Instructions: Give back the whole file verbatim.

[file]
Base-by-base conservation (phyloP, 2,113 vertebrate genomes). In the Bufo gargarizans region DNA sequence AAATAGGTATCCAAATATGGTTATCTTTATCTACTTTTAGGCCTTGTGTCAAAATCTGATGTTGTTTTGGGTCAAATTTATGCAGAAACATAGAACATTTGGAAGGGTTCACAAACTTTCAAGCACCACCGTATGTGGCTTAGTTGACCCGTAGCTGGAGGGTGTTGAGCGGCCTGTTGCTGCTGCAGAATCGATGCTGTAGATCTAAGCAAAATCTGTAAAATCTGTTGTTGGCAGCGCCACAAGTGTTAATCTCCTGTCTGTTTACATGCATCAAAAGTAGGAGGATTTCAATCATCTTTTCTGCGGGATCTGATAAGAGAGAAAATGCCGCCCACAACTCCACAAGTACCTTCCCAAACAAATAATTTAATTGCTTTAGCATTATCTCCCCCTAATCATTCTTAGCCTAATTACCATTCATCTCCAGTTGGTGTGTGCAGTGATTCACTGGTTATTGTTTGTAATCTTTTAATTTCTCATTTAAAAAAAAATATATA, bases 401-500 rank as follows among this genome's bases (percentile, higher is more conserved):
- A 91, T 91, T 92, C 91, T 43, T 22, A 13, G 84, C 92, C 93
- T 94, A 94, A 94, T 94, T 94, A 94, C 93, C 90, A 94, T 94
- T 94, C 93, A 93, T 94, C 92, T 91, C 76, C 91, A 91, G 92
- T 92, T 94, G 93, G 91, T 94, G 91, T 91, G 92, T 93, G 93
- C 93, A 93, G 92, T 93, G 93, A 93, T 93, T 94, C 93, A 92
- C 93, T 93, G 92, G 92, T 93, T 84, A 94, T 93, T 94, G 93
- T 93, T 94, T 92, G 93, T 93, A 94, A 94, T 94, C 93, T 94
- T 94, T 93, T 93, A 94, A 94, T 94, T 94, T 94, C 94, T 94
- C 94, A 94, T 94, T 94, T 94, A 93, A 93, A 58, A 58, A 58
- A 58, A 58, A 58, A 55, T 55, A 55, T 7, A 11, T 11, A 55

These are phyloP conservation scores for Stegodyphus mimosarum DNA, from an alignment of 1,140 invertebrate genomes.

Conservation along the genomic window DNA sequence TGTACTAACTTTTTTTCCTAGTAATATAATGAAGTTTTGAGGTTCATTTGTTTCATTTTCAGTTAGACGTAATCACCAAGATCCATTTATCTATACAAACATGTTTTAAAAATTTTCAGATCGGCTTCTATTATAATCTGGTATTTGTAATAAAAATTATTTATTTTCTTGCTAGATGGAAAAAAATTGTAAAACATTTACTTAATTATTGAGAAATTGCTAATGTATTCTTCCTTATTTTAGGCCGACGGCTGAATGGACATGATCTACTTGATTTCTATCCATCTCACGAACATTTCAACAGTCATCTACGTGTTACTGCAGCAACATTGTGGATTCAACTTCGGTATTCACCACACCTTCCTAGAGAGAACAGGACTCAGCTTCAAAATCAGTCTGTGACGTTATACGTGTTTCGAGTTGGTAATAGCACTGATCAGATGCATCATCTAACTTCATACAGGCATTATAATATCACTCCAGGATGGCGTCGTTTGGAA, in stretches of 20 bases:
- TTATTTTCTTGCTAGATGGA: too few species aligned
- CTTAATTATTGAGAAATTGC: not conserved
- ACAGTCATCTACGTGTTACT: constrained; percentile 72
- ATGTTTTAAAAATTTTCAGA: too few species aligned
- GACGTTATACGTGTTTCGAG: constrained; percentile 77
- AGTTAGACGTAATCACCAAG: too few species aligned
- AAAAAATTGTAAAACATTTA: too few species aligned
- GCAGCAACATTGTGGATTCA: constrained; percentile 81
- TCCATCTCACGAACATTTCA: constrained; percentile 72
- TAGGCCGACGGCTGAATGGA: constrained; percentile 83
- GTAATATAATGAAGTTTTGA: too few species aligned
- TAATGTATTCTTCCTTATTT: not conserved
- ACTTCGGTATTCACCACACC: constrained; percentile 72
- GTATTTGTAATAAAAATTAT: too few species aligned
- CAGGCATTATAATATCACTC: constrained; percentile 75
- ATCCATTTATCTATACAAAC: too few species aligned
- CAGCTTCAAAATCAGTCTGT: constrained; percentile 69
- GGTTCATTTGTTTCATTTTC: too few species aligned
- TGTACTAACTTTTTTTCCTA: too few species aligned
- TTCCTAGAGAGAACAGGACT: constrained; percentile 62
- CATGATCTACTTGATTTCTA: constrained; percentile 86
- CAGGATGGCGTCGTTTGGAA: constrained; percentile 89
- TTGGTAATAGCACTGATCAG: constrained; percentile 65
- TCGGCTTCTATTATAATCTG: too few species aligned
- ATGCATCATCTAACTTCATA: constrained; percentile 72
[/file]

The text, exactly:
Base-by-base conservation (phyloP, 2,113 vertebrate genomes). In the Bufo gargarizans region DNA sequence AAATAGGTATCCAAATATGGTTATCTTTATCTACTTTTAGGCCTTGTGTCAAAATCTGATGTTGTTTTGGGTCAAATTTATGCAGAAACATAGAACATTTGGAAGGGTTCACAAACTTTCAAGCACCACCGTATGTGGCTTAGTTGACCCGTAGCTGGAGGGTGTTGAGCGGCCTGTTGCTGCTGCAGAATCGATGCTGTAGATCTAAGCAAAATCTGTAAAATCTGTTGTTGGCAGCGCCACAAGTGTTAATCTCCTGTCTGTTTACATGCATCAAAAGTAGGAGGATTTCAATCATCTTTTCTGCGGGATCTGATAAGAGAGAAAATGCCGCCCACAACTCCACAAGTACCTTCCCAAACAAATAATTTAATTGCTTTAGCATTATCTCCCCCTAATCATTCTTAGCCTAATTACCATTCATCTCCAGTTGGTGTGTGCAGTGATTCACTGGTTATTGTTTGTAATCTTTTAATTTCTCATTTAAAAAAAAATATATA, bases 401-500 rank as follows among this genome's bases (percentile, higher is more conserved):
- A 91, T 91, T 92, C 91, T 43, T 22, A 13, G 84, C 92, C 93
- T 94, A 94, A 94, T 94, T 94, A 94, C 93, C 90, A 94, T 94
- T 94, C 93, A 93, T 94, C 92, T 91, C 76, C 91, A 91, G 92
- T 92, T 94, G 93, G 91, T 94, G 91, T 91, G 92, T 93, G 93
- C 93, A 93, G 92, T 93, G 93, A 93, T 93, T 94, C 93, A 92
- C 93, T 93, G 92, G 92, T 93, T 84, A 94, T 93, T 94, G 93
- T 93, T 94, T 92, G 93, T 93, A 94, A 94, T 94, C 93, T 94
- T 94, T 93, T 93, A 94, A 94, T 94, T 94, T 94, C 94, T 94
- C 94, A 94, T 94, T 94, T 94, A 93, A 93, A 58, A 58, A 58
- A 58, A 58, A 58, A 55, T 55, A 55, T 7, A 11, T 11, A 55

These are phyloP conservation scores for Stegodyphus mimosarum DNA, from an alignment of 1,140 invertebrate genomes.

Conservation along the genomic window DNA sequence TGTACTAACTTTTTTTCCTAGTAATATAATGAAGTTTTGAGGTTCATTTGTTTCATTTTCAGTTAGACGTAATCACCAAGATCCATTTATCTATACAAACATGTTTTAAAAATTTTCAGATCGGCTTCTATTATAATCTGGTATTTGTAATAAAAATTATTTATTTTCTTGCTAGATGGAAAAAAATTGTAAAACATTTACTTAATTATTGAGAAATTGCTAATGTATTCTTCCTTATTTTAGGCCGACGGCTGAATGGACATGATCTACTTGATTTCTATCCATCTCACGAACATTTCAACAGTCATCTACGTGTTACTGCAGCAACATTGTGGATTCAACTTCGGTATTCACCACACCTTCCTAGAGAGAACAGGACTCAGCTTCAAAATCAGTCTGTGACGTTATACGTGTTTCGAGTTGGTAATAGCACTGATCAGATGCATCATCTAACTTCATACAGGCATTATAATATCACTCCAGGATGGCGTCGTTTGGAA, in stretches of 20 bases:
- TTATTTTCTTGCTAGATGGA: too few species aligned
- CTTAATTATTGAGAAATTGC: not conserved
- ACAGTCATCTACGTGTTACT: constrained; percentile 72
- ATGTTTTAAAAATTTTCAGA: too few species aligned
- GACGTTATACGTGTTTCGAG: constrained; percentile 77
- AGTTAGACGTAATCACCAAG: too few species aligned
- AAAAAATTGTAAAACATTTA: too few species aligned
- GCAGCAACATTGTGGATTCA: constrained; percentile 81
- TCCATCTCACGAACATTTCA: constrained; percentile 72
- TAGGCCGACGGCTGAATGGA: constrained; percentile 83
- GTAATATAATGAAGTTTTGA: too few species aligned
- TAATGTATTCTTCCTTATTT: not conserved
- ACTTCGGTATTCACCACACC: constrained; percentile 72
- GTATTTGTAATAAAAATTAT: too few species aligned
- CAGGCATTATAATATCACTC: constrained; percentile 75
- ATCCATTTATCTATACAAAC: too few species aligned
- CAGCTTCAAAATCAGTCTGT: constrained; percentile 69
- GGTTCATTTGTTTCATTTTC: too few species aligned
- TGTACTAACTTTTTTTCCTA: too few species aligned
- TTCCTAGAGAGAACAGGACT: constrained; percentile 62
- CATGATCTACTTGATTTCTA: constrained; percentile 86
- CAGGATGGCGTCGTTTGGAA: constrained; percentile 89
- TTGGTAATAGCACTGATCAG: constrained; percentile 65
- TCGGCTTCTATTATAATCTG: too few species aligned
- ATGCATCATCTAACTTCATA: constrained; percentile 72